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First child flu death of season reported in N.C.

este pagina en espanolChild had not been vaccinated

Release Date: February 10, 2009
Contact: Carol Schriber, 919-733-9190

RALEIGH – North Carolina has reported its first child death from flu for the 2008-2009 flu season. A six-year-old child died Monday of complications from an influenza infection. (To protect the family’s privacy, the child’s hometown, county and sex are not being released.) The child had not received flu vaccine this season.

“We are deeply saddened to hear of this loss,” said State Health Director Leah Devlin. “It is a devastating reminder that flu can be a serious and even deadly illness. We all need to do what we can to prevent the spread of flu in this state, and vaccination is the best way to prevent the flu.

“It is still not too late for people to get their flu shots,” Devlin said. “Immunization helps prevent people from becoming ill and from spreading flu to others. Contact your doctor or your local health department for an appointment.

“And, if you do get sick, remember to stay home from work or school while you are sick, cover coughs and sneezes, and—most important—wash your hands, wash your hands, wash your hands,” Devlin said.

Flu activity has begun to increase in North Carolina, according to state public health officials. Health care providers across the state who participate in the state’s Influenza Sentinel Surveillance Program have reported increases in flu-like illness over the past four weeks; flu is now widespread in North Carolina.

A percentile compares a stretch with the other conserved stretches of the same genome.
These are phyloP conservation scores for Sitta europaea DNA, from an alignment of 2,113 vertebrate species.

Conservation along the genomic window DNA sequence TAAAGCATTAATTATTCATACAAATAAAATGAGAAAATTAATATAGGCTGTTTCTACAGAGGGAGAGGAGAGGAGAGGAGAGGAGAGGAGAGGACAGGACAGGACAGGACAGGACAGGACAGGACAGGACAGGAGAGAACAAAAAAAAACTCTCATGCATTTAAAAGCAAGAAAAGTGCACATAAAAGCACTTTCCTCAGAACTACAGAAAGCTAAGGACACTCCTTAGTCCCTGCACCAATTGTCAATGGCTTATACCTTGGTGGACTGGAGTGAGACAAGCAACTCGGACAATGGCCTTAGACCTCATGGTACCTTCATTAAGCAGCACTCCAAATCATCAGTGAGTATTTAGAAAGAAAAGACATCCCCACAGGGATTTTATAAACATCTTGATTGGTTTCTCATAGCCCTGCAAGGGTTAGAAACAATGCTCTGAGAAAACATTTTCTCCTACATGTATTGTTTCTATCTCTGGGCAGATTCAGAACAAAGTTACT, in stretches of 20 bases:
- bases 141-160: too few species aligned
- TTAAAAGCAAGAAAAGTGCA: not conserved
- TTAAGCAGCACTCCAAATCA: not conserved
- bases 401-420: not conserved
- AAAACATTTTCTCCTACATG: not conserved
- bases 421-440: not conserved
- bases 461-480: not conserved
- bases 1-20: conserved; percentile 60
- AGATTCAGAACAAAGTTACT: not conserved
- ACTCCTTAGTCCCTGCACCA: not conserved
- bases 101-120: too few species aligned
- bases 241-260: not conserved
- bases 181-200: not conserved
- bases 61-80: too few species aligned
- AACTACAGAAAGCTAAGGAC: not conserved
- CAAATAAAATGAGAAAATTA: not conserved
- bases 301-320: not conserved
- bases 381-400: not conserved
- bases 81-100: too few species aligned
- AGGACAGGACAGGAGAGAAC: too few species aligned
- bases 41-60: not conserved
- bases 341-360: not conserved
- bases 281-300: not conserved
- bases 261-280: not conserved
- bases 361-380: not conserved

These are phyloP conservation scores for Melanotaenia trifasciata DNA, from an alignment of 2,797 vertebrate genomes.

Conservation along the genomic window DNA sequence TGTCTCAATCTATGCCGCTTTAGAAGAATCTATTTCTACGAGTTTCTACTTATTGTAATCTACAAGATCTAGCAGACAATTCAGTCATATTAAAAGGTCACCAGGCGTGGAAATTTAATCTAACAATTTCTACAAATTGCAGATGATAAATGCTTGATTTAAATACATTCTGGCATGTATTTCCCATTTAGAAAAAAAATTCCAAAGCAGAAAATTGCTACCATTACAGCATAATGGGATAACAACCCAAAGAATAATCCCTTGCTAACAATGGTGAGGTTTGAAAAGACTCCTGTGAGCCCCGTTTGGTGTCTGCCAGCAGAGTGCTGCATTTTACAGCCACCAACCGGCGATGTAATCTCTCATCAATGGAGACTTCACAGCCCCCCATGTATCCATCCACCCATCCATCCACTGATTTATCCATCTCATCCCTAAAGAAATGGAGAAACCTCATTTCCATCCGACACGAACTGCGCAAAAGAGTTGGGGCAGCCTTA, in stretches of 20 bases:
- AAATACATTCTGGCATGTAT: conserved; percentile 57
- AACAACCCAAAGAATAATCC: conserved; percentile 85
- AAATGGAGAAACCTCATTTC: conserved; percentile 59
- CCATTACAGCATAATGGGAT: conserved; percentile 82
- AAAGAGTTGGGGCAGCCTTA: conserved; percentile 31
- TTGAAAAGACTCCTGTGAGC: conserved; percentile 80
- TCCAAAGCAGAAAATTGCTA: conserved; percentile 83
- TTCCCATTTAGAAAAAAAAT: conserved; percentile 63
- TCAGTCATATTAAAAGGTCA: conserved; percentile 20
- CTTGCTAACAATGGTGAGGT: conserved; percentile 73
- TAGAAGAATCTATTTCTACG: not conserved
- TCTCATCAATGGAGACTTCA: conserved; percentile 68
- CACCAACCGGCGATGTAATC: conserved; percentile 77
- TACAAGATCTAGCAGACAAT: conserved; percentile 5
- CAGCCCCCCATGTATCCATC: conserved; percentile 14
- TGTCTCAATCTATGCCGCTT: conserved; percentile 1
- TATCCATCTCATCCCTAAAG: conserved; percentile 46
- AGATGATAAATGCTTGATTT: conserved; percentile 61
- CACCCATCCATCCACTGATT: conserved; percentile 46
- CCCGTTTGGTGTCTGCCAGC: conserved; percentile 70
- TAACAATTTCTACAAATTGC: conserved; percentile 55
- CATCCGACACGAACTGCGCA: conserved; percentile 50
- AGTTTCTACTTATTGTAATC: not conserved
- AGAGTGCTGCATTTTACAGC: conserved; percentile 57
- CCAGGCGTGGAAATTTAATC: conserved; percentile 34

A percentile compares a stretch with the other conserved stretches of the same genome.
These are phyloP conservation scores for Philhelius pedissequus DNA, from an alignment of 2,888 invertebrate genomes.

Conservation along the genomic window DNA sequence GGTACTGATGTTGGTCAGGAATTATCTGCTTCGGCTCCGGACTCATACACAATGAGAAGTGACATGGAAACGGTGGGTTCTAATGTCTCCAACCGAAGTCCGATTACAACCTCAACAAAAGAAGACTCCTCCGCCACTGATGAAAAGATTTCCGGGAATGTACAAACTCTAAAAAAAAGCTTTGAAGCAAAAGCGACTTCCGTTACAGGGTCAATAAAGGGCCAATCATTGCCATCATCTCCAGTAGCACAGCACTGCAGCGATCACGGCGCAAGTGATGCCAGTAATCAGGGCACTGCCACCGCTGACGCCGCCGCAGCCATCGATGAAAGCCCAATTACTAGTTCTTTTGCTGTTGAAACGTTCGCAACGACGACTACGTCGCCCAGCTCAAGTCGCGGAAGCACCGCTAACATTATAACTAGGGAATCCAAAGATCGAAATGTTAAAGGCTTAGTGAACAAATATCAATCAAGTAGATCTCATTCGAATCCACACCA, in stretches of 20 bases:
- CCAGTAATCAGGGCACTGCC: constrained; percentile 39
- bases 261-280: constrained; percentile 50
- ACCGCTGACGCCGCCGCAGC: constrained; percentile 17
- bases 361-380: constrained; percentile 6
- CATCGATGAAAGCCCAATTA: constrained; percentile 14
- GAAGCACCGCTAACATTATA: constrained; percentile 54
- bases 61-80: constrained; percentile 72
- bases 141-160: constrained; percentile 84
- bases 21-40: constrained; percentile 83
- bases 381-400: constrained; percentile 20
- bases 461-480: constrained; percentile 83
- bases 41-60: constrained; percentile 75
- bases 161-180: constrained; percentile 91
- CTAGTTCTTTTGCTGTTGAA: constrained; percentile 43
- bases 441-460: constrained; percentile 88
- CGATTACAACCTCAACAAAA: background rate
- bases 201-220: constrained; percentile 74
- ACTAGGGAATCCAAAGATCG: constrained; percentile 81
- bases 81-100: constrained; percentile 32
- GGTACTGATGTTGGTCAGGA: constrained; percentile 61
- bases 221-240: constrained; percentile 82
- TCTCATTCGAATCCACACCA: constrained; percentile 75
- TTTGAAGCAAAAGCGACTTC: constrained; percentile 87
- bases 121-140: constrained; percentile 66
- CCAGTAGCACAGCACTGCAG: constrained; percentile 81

So far, it appears this will be an average flu season for the state. However, every year, at least one or two children die from flu in North Carolina. In the nation as a whole, flu accounts for 36,000 deaths of adults and children and 200,000 hospitalizations annually.

The Centers for Disease Control and Prevention (CDC) has expanded its recommendations regarding flu vaccine. The CDC now advises all children from six months through 18 years of age be vaccinated against the flu. Vaccination is also recommended for any adults who want to protect themselves from the flu. Adults 50 and older, people with certain chronic medical conditions like asthma, household contacts of people with chronic illnesses, pregnant women, and healthcare workers are particularly encouraged to get vaccinated. 

Flu symptoms begin suddenly and may include fever, severe headache, body aches, sore throat and cough. Flu can make a person more susceptible to pneumonia, which can be especially dangerous to people who already suffer from heart or lung disease.

 

 

 

 

 

 

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